Easiest Houseplants for the Midwest - Part 1
Written by Sandie Parrott
Aloe Vera – (pronounced AL-oh VER-uh)
Begonia coccinae – (pronounced be-GON-yuh kok-SIN-ee-uh) - Angel Wing Begonia or Cane-type Begonia
Chlorophytum comosum (pronounced klor-roh-FY-tum kon-OH-sum) - Spider Plant or Airplane Plant –
I love these variegated plants and they are good for the environment! This houseplant helps to clean the air, especially of the chemical formaldehyde. Formaldehyde is used in paints, coatings, fabrics, building materials and glues to name a few. Hanging baskets best display the hanging runners. The plant only needs a sunny window, medium amount of water and fertilizer now and then. It also tells you when it needs water by drooping or the tips turning brown (trim the tips for a nicer look). It loves a really tight pot and will send out “babies” as a reward. There are a few tiny flowers if it is really happy in the environment. The “babies” can be cut off and potted when they are large enough to have a few roots…or if the “baby” is anchored in a pot it will root…or if the “baby” is placed in water (only the roots) it will add more roots until you decide to pot it. Children will enjoy caring for and learning about propagation from this plant.
Schlumbergera x buckleyi (pronounced shlum-ber-GER-uh cross buck-LEE-eye – Christmas Cactus -
Sold especially around the holidays in full bloom, they are easy to care for, propagate (make more plants) and bloom. Blooms are showy and emerge from the tips of the segmented leaves in pinks, reds, salmon and white. They are also tropical succulents, so need bright (South or West in the Midwest) light (spring and summer) and infrequent watering. Fertilize in spring and summer and use very well drained soil (bromeliad soil is great). To make more plants, snip off a few segments and place the bottom one half in the moist soil. To force it to bloom the plant needs about 12 hours of darkness for an extended period in fall. Place it in a room not used too often, but don’t forget it. The plant also likes to be touching a cool window to stimulate bloom (to simulate their natural environment of warmer temperatures in the daytime and cool evening temperatures). Turn the plant frequently or it may only bloom towards the window!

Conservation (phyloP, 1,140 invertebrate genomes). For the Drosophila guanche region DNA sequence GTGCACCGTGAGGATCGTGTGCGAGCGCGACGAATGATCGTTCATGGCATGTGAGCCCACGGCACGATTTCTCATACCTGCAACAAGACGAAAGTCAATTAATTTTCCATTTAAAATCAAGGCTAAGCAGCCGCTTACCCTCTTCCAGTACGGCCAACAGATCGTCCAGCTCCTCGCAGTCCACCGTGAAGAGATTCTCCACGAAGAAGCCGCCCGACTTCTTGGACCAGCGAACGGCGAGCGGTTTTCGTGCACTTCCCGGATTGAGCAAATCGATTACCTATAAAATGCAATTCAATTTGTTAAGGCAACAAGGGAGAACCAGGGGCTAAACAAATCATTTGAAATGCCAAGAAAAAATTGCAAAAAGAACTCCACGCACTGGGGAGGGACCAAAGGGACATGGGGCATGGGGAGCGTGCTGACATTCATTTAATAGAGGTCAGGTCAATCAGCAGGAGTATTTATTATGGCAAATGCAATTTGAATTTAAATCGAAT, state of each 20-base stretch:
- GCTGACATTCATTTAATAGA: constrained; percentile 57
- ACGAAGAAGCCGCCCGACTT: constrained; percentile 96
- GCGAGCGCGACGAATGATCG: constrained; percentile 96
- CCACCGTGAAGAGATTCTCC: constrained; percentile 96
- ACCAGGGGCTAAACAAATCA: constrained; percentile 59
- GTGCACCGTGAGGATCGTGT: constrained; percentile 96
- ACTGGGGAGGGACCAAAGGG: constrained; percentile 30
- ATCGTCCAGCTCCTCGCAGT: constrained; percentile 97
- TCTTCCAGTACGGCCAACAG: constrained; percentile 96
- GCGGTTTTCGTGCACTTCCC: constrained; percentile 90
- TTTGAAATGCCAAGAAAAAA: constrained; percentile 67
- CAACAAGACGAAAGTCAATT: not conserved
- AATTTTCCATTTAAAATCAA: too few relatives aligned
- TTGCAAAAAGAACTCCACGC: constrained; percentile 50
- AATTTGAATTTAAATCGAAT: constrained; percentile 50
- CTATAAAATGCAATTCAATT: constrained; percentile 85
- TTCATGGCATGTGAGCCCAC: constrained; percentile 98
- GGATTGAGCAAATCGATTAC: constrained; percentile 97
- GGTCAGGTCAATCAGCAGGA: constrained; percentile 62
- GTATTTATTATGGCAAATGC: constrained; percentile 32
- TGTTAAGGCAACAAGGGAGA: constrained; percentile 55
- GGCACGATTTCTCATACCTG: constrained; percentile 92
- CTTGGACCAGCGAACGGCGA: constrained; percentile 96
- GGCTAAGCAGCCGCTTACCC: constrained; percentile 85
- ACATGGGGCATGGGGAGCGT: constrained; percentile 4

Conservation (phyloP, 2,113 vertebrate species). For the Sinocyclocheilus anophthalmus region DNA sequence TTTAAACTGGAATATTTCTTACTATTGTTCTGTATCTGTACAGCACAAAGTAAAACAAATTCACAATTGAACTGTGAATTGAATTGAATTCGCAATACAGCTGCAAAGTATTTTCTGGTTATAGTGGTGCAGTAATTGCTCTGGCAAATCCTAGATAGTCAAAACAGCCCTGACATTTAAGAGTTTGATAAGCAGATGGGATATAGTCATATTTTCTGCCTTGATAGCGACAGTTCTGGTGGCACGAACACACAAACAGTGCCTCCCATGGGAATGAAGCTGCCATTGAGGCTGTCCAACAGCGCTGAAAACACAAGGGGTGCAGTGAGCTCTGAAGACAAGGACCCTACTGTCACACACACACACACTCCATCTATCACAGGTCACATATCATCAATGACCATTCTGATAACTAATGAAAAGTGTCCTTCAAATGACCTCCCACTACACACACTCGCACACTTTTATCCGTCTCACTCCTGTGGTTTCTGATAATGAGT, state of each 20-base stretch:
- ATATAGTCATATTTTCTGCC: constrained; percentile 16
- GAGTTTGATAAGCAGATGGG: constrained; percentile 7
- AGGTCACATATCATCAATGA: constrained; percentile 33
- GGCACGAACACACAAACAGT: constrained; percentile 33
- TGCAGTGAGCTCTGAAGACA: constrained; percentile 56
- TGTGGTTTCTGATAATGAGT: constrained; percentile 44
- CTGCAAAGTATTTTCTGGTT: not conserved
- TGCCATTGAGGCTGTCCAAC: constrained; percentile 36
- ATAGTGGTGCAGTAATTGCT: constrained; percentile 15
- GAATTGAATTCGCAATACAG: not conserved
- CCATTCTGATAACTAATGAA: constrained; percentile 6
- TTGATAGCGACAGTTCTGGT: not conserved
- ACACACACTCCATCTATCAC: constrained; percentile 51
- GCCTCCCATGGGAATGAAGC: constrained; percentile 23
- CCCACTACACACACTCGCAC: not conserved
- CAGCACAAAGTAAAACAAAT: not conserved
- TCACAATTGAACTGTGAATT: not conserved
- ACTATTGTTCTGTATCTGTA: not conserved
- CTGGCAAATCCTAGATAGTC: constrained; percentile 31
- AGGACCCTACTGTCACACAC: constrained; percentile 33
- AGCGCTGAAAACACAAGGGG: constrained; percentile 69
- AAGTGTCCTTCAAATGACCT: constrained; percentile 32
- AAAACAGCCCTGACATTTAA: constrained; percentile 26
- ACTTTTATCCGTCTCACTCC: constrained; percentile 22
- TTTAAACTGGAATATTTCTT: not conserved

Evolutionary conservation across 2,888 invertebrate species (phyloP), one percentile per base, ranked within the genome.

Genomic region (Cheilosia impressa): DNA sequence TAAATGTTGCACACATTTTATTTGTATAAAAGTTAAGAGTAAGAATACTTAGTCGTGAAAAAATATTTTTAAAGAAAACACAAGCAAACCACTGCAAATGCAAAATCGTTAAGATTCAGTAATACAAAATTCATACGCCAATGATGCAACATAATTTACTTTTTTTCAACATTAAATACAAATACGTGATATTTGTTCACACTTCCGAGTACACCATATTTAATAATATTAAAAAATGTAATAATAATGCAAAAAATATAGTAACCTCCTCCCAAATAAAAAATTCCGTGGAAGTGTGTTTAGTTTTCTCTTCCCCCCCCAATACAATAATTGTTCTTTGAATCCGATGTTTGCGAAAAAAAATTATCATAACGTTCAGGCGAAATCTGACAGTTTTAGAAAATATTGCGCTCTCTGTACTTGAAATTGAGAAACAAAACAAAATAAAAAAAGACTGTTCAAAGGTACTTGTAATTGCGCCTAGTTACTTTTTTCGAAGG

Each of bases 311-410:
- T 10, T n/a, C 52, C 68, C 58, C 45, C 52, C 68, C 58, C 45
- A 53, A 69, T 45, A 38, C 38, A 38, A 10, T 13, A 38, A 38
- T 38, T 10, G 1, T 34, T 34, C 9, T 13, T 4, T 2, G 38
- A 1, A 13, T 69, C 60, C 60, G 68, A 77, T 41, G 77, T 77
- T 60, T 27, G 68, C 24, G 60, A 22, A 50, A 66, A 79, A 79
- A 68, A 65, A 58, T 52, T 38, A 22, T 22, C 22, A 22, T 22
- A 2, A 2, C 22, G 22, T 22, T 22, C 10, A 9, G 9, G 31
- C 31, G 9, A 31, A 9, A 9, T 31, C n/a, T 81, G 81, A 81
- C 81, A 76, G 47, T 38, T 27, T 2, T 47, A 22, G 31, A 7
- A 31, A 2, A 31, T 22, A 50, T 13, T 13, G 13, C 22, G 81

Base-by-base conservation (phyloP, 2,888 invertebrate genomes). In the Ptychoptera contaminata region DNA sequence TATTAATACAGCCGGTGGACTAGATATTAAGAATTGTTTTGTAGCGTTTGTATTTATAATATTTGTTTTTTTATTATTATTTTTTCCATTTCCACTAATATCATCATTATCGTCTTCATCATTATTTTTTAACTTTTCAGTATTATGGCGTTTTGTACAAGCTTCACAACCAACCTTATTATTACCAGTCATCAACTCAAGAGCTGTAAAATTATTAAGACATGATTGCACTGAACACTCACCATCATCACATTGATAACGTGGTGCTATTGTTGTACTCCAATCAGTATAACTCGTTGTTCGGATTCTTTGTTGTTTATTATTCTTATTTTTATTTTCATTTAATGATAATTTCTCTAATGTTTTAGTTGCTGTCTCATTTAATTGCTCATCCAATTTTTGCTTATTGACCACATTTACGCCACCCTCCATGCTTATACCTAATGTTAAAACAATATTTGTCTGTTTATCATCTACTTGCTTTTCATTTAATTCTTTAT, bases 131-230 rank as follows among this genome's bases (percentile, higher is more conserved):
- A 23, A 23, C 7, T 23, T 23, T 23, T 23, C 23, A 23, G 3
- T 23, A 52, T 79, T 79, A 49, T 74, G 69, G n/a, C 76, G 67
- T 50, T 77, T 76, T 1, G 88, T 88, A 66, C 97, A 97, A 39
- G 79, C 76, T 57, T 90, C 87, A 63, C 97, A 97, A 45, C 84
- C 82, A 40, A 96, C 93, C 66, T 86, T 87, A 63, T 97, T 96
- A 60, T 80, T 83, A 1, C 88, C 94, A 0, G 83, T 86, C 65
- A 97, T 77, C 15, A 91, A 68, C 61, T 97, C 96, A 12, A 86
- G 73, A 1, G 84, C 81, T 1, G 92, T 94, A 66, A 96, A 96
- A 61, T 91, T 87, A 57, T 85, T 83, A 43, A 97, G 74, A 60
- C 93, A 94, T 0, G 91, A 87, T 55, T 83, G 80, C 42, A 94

Dracaena marginata – (pronounce drah-SEE-nah mar-jin-NAY-tuh) – Corn Plant -
Another plant that helps remove formaldehyde from interior air and very easy to grow! Multi-stemmed versions of this plant look like a palm, so very tropical looking for the Midwest. The plant is grown for its variegated tropical looking foliage. In the Midwest it needs fairly bright light and watering after it dries out. Overwatering and no drainage are death to this plant. An occasional dose of general houseplant fertilizer keeps it happy. Keep away from drafts and heat registers. As the plant ages, some lower leaves will drop. Heavy leaf drop is a sign of trouble. Summer the plant outdoors in a semi-shaded to shaded location, Dracaenas cannot take full sun outdoors.
Sandie is a freelance writer and photographer. Her mother started her passion for gardening by "letting" her help her plant and water annuals, paint stepping stones and mow and edge the grass. Some of the "dirt" must have been absorbed. She consider herself to be a plant collector. Her garden had a plan, but it has been overrun by cool and not so cool plants. If they grow and bloom or look nice, they stay. That includes what many people might call weeds! Sandie calls them wildflowers or native plants. Check out her website at www.SandieParrott.com for more info, or visit her profile at www.theMulch.com/my-profile/userprofile/SandieP . She currently writes garden articles and profiles of passionate gardeners for "the Michigan Gardener" and "the Herbarist" along with other non-gardening writing.
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